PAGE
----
IMDb user comments:
75 years after the release of EROTIKON, I had a chance to see it in a modern cinema in Wroclaw (Poland). The wonderful experience was intensified by the live background music played by the members of Prague Archa theater. It was a lovely return to the end of silent era, the year 1929. The film EROTIKON, made by Gustav Machaty, caused controversy among the audiences of that time. What particularly shocked them was the way the director showed love scenes. Some admired it, some condemned it and, as a result, it was underrated and lost for years. Fortunately, the copy was found in the 1980s and restored for today’s audience who can admire the genius of Machaty. Continue reading
Plot / Synopsis:
Emilia leads a quiet life, together with her husband Charles and her little daughter Anna. To love is a familiar feeling to her, but she is totally oblivious to a feeling such as pure lust. Until she meets Leon.
Their affair starts as a game to which Emilia completely surrenders. But when it starts interfering with her daily existence, she wants out. Continue reading
Lily and Clara are two sisters who could not be more different. Lily inhabits a fantasy world, in harmony with nature, carefree and exuberant. She lives with her elderly mother in the old family house in the country. Clara, by contrast, is a city-dweller who lives a far more hectic life. When her mother dies, Clara is prompted to radically change her priorities and decides to devote herself to looking after Lily. Under her younger sister’s influence, Clara begins to experience a new zest for living… Continue reading
Wow!–I just finished watching “The Little Drummer Boy.”
Previously I had thought that I knew quite a bit about Gustav Mahler, but Leonard Bernstein showed me more.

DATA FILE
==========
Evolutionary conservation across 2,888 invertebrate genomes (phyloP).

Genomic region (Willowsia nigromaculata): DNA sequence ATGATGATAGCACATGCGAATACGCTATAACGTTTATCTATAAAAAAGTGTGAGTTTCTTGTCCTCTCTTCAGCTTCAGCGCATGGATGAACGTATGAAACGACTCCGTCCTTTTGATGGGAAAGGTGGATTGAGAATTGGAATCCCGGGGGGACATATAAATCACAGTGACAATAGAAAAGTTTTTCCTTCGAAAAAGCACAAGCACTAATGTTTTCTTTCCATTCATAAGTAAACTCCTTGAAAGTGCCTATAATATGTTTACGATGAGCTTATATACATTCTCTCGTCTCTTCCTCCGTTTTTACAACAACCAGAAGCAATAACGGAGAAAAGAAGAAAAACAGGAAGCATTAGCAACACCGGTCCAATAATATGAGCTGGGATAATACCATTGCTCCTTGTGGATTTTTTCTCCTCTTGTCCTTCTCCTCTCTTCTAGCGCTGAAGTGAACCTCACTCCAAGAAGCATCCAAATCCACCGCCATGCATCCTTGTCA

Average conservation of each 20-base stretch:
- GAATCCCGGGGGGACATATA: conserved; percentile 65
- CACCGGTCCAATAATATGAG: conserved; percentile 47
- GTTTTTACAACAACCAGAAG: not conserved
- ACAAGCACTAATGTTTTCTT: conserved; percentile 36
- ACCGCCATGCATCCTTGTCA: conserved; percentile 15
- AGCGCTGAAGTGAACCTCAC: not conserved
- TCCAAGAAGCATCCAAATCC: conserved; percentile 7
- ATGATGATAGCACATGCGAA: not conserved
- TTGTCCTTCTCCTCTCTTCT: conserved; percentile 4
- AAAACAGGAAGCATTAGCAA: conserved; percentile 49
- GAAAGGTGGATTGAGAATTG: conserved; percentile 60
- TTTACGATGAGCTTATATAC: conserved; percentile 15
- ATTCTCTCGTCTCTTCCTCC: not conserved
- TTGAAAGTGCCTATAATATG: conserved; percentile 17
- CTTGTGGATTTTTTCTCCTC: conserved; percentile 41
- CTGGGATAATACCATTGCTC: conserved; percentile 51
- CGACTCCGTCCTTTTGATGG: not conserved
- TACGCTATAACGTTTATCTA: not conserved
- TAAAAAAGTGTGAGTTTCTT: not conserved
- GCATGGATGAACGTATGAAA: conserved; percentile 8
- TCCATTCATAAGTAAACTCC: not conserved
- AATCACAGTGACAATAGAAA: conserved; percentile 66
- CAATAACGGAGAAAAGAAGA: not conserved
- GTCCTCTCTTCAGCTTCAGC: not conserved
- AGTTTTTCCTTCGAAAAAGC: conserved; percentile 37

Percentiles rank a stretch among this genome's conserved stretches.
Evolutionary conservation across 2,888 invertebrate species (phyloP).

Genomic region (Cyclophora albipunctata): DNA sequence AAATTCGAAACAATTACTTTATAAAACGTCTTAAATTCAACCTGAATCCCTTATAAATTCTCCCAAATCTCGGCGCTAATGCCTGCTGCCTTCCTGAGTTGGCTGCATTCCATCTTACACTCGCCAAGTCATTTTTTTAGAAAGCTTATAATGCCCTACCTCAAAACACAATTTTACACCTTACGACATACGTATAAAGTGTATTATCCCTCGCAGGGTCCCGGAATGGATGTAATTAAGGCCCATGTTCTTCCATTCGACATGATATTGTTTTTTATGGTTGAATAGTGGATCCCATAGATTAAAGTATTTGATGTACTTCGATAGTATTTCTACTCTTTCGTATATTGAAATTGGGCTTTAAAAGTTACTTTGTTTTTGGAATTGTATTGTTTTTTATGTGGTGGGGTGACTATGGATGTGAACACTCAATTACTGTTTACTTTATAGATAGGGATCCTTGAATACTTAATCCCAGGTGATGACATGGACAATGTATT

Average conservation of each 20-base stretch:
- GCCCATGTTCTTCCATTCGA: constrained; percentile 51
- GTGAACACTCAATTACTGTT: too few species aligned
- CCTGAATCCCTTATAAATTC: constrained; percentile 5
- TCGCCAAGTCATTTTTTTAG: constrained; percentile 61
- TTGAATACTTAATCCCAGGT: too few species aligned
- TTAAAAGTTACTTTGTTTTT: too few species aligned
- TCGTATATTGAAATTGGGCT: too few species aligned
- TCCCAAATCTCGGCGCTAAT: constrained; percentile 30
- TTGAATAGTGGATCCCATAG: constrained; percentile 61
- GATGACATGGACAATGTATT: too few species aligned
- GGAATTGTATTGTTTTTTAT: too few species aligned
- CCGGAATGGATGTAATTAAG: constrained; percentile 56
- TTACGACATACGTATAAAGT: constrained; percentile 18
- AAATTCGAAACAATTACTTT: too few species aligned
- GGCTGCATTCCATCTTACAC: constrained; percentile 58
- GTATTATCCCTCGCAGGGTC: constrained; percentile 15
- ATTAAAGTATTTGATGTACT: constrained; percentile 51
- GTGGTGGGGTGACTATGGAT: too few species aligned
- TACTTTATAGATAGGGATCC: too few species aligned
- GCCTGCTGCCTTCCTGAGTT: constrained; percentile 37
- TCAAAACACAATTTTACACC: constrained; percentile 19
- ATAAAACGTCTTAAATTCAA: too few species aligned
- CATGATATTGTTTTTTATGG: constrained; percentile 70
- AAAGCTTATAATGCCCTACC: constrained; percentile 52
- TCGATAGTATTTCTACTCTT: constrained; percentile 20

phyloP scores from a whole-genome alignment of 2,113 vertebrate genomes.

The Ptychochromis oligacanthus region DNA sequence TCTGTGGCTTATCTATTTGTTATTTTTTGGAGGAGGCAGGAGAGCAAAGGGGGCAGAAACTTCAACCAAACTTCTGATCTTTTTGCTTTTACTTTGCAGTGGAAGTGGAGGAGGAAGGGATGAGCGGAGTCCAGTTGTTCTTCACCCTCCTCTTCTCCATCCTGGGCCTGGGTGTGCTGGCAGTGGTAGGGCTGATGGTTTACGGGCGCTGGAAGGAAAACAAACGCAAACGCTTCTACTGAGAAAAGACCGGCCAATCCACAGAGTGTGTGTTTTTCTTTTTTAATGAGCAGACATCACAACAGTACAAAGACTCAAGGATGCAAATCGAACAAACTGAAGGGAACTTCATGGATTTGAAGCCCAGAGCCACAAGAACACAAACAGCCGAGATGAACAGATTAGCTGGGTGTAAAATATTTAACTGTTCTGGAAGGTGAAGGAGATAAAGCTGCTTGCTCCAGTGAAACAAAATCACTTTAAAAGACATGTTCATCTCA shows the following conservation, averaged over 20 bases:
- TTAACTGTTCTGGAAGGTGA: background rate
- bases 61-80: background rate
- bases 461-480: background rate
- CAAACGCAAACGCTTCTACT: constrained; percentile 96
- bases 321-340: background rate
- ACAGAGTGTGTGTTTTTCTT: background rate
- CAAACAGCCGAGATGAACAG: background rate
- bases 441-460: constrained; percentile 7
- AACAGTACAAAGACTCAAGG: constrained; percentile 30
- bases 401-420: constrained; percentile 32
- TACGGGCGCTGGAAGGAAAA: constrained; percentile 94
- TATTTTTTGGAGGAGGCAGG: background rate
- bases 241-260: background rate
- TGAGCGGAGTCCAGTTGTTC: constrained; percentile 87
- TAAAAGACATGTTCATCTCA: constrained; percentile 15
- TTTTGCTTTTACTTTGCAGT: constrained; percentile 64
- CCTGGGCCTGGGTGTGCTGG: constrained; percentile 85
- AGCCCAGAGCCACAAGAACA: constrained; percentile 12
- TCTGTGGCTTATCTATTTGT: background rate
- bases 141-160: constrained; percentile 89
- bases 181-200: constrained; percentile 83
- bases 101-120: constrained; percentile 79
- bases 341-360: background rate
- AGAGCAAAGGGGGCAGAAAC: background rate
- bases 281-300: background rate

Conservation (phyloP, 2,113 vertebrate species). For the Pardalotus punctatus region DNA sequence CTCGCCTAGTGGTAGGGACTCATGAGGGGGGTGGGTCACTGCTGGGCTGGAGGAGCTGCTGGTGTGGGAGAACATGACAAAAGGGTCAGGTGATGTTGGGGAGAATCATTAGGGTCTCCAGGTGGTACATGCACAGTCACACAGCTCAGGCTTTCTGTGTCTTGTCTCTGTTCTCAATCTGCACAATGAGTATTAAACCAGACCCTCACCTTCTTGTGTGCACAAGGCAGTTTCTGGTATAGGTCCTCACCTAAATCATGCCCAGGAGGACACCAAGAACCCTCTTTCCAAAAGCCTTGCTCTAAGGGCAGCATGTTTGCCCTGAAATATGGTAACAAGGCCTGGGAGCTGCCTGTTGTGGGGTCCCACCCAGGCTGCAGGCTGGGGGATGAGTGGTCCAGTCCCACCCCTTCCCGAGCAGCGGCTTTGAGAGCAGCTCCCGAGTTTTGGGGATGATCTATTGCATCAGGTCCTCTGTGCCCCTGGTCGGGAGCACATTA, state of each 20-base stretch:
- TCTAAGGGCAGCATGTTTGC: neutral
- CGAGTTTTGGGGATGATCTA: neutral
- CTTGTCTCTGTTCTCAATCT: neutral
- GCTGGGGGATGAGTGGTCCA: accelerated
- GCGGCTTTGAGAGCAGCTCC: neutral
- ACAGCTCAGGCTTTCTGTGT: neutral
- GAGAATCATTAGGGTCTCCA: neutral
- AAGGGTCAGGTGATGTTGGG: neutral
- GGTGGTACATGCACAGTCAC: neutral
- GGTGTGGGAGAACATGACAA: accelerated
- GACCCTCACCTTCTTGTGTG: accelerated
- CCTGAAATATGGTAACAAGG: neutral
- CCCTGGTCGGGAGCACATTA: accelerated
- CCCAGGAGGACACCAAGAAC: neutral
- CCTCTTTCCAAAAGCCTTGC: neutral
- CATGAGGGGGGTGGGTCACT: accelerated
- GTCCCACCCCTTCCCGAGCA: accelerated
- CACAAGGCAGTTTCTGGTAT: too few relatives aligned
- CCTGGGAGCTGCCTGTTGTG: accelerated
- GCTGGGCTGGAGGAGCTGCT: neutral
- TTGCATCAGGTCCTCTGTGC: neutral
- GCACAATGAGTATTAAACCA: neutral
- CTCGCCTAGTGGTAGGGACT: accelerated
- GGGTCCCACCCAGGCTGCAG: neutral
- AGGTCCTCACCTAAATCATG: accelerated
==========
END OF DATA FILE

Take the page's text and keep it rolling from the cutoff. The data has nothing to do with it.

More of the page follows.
What Bernstein does is show you–through biographical commentary and excerpts from Mahler’s music–just what it was that made this masterful composer and conductor so obsessed with Life and Death.
Yes, part of it was Mahler’s being born Jewish, and part was seeing so many of his brothers and sisters die so early in life. But Bernstein shows us how Mahler was, like most of us, striving to try to come to terms with life–to understand why death has to come and deprive us of the joys of life.
To give you an idea of how concrete, knowledgeable and specific this program is, Lenny takes a few minutes, using musical excerpts, to illustrate how there is a funeral march in each of Mahler’s nine symphonies. Continue reading
Produced in Germany by Meinert-Films
Directed by Robert Dinesen
Released in 1919 with a running time of 112 minutes.
Cast Werner Krauss, Sybill Morel, Hanna Ralph, Conrad Veidt and Eduard von Winterstein
Germany in 1919 was a country that had been devastated by the war, four years of slaughter, famine, civil unrest, a civil war and runaway inflation. The country was in dire need of change. The Council of Peoples Representatives in 1919 abolished the military censorship that had been in effect since 1918. The council believed that the numerous political parties causing unrest would use the screen to spread their political views instead of battling in the streets. The political parties continued using the streets and beer halls to spread their message, but, having nothing to fear from government interference, the film industry decided to take advantage of the abolishment of censorship. Continue reading
Jonathan Rosenbaum, Chicago Reader wrote:
This rarely shown early film by Roberto Rossellini (1948), one of his few comedies, anticipates with remarkable prescience the conceits of Godard and others about photography in the 60s. A professional small-town photographer finds that he has the power to kill his subjects by taking their picture, turning them into statues of themselves. Rossellini left this project before it was finished, and it was edited and released a few years later without his approval–but it still comes across as a remarkably suggestive fable. Continue reading
Based on the short story by Burroughs or the same name this is a short clay-mation released by Francis Ford Copolla.
Narrated by Burroughs, we follow Danny a junk sick and broke bum on his aimless wanderings to find that christmas fix, his eyes are sting and all he can feel is the raw ache in his bones, only the warming rush of Junk will make his at ease. Severed leg’s, drunk Doctors and and a 1/4 grain all go into making this a superb little tale that every family should gather round come christmas morning. Continue reading